Looking back on Vietnam, I am amazed at just how much we were able to see and do in such a short time. We started by stomping around Hanoi’s time-worn roads, visiting coffee shops and wartime palaces before moving on to the turquoise waters of Ha Long Bay and the thick jungle and rolling hills of Cat Ba island.
Next our journey took us south along the coast before we arrived in Hue. This city is placed on the Perfume River and was just south of the DMZ in the war. The Citadel there was damaged badly by bombing runs but recent renovations allowed us to enjoy the few buildings remaining.
We stayed in the cheekily named Google Hotel (lots of Asian hotels and restaurants use names like Facebook Grill, or Myspace Tower) where I was treated to free beers all night as long as I bought a meal. Bargain! It was here that an odd waiter took to serenading us every breakfast time, with a rendition of ‘The wind beneath my wings’. After a few days of this I think he sensed our bemusement, and moved onto some fresh tourists.
We pressed on to Hoi An – a beautiful town poised on the mouth of a river. The old buildings and wooden vessels had a definite charm, and we enjoyed several days of walking the narrow roads and exploring the many small shops offering a variety of local arts and crafts. The food and drink here was a notch above the rest, and we met up with Nicole’s sister Lynne and her boyfriend Andy for a change of pace and relaxation.
Hoi An is very much a tourist town, the locals dress in traditional wear, and some artsy businesses have started up. One particular favourite was a shop that sold hundreds of scale models of wooden ships, all built to exacting standards. We spotted the HMS Victory and regaled the shop attendant with news that we used to live next to the real life ship.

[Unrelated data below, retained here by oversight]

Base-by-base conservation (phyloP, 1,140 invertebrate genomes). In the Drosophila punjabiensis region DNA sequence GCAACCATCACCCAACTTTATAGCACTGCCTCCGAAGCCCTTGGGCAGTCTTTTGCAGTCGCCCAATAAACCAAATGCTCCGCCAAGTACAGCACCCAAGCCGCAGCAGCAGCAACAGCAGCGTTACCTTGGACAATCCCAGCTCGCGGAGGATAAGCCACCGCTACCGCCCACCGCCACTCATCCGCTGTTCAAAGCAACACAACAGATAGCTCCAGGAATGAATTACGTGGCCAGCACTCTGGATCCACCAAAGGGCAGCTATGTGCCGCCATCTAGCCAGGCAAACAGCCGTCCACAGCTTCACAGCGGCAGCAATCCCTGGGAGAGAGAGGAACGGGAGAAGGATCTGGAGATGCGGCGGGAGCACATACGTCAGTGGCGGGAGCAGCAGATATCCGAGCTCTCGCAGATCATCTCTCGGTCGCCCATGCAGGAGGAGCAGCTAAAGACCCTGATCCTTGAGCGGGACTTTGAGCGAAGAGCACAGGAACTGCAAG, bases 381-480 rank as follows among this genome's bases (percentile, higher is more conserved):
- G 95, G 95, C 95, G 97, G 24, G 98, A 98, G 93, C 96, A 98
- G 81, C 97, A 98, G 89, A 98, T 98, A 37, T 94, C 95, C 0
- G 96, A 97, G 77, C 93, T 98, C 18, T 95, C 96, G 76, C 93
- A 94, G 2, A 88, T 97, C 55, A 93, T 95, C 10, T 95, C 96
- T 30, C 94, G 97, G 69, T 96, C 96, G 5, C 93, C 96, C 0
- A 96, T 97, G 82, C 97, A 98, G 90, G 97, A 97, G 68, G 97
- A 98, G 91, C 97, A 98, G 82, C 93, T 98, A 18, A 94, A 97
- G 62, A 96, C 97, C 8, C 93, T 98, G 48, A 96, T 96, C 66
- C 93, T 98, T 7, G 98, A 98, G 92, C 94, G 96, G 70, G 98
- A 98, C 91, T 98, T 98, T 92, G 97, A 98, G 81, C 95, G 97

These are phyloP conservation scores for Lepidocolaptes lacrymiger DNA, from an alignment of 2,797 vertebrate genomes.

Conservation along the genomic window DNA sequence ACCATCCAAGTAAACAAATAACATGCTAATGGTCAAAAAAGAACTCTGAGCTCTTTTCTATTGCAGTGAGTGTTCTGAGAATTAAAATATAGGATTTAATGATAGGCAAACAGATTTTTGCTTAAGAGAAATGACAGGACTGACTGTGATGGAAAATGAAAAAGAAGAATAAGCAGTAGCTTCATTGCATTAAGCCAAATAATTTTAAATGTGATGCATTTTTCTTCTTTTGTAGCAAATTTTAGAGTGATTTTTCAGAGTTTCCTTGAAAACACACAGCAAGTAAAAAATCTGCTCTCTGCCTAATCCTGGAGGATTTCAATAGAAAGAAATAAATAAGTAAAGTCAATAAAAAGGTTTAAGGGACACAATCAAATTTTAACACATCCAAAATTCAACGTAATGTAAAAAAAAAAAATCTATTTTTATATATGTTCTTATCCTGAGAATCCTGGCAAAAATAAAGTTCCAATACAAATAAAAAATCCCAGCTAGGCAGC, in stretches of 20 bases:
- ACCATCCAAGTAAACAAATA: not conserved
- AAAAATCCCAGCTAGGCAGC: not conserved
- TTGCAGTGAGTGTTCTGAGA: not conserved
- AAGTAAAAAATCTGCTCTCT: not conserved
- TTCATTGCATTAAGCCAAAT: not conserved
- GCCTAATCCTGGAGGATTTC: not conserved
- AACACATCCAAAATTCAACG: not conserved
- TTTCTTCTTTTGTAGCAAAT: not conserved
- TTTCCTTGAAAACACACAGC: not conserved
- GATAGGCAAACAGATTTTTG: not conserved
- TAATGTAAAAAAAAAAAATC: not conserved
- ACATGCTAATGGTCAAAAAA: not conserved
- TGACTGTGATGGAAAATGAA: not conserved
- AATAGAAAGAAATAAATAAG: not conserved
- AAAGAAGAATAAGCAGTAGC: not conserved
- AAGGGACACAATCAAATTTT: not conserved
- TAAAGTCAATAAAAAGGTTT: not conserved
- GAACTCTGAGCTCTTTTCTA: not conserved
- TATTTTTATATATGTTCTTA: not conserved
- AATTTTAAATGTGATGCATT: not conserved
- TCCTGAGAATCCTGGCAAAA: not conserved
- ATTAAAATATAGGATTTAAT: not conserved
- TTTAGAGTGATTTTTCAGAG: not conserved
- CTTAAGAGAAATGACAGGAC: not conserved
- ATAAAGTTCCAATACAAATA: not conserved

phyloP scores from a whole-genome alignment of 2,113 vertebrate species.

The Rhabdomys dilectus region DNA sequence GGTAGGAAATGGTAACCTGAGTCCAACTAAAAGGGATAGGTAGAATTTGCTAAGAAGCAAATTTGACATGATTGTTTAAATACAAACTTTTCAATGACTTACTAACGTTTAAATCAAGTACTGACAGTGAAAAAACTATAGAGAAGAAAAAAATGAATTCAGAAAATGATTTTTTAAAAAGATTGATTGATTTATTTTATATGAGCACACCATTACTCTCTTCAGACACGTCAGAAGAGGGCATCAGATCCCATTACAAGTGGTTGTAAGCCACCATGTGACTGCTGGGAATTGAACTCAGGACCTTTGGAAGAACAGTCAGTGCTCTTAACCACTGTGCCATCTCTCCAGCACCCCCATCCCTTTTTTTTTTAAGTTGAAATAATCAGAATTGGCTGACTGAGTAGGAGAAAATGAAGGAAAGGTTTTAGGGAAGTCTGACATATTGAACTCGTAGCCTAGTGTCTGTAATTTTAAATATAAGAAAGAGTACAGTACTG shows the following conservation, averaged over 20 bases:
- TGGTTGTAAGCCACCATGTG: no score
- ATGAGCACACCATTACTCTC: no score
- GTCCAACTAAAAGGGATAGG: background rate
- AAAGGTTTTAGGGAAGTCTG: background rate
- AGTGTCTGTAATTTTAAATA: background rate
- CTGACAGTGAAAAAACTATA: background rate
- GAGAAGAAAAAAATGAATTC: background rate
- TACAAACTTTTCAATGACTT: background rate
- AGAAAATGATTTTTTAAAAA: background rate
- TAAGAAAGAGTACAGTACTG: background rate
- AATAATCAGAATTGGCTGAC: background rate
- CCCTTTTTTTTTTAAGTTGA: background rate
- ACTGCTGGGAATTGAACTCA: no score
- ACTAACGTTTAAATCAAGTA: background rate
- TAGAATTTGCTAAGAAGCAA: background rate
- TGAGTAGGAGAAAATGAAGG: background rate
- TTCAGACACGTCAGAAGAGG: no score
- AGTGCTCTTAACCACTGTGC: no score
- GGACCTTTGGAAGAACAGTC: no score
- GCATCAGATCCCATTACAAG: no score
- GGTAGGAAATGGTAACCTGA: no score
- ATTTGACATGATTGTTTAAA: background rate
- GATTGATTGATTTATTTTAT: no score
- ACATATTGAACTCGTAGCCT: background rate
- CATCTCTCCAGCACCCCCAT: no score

As we were walking back to our hotel, a voice called out my name. I looked over and a classmate that I used to sit next to during Biology lessons during senior school was sat having a few beers outside of his hotel. Amazed at the remote chance of this, we stopped and spoke for a while.
Hoi An is famous for its tailors and many people come here to have suits made. For as little as $100 you can get a tailored suit and quality increases up to about $300. Andy had planned ahead specifically for this, and made a bee-line for a tailor of notable repute.
This town is on the World Heritage list, and the locals definitely make the most of this, with prices set much higher than elsewhere in Vietnam. Even so, I would happily return some day to soak up the atmosphere once more.
After bidding farewell to Lynne and Andy, we took the train south to Nha Trang. This beach paradise has been somewhat let down by rapid development in the town. Massive high-rise hotels tower over the long beach, and the sound of hammers and drills fill the air, sometimes drowning out the crash of waves. Whilst the beach was pleasant, I wouldn’t go back.
From Nha Trang we took a sleeper train down to Saigon. After reunification the name was officially changed to Ho Chi Minh City but the people in the south still call it Saigon.
Saigon was the polar opposite of Hanoi. A modern city; it was also very busy. Wide avenues replaced narrow streets and luxury shops lit up the city at night. Nicole and I took the opportunity to visit the Saigon Saigon Bar at the top of the Hotel Caravelle for a drink one evening, and spent an hour looking out over the city. This bar was where all the war correspondents used to drink; far enough from the bombing targets but close enough to see the action across the river.
We also looked around the Reunification Palace, which used to be the seat of power in the south, before the north stormed the grounds with tanks, an event that marked the handing over of power at the time. Under the palace lay the bunker and command centre. This made for an interesting sight, and meant we had seen both of the authoritative desks in the country during the war.
Before leaving Saigon we happened across our new American friends, Eric and Diana, sat at one of the little cafes on the side of the road. These cafes operate out of people’s front rooms, a patch of lino covers the pavement and hosts a load of small red stools or cushions. We spent the evening drinking thirty pence beers.
Overall Vietnam was probably my favourite country so far. The people are both friendly and accommodating, but also take no nonsense. They have a fierce independence and the country is moving quickly into the modern world. It’s not as developed as Thailand, but has that great mix of old and new. Despite the frantic nature that inhabits most of Asia, I still found plenty of time to chill out and enjoy the atmosphere in the many excellent coffee shops. I’m already looking forward to my next visit.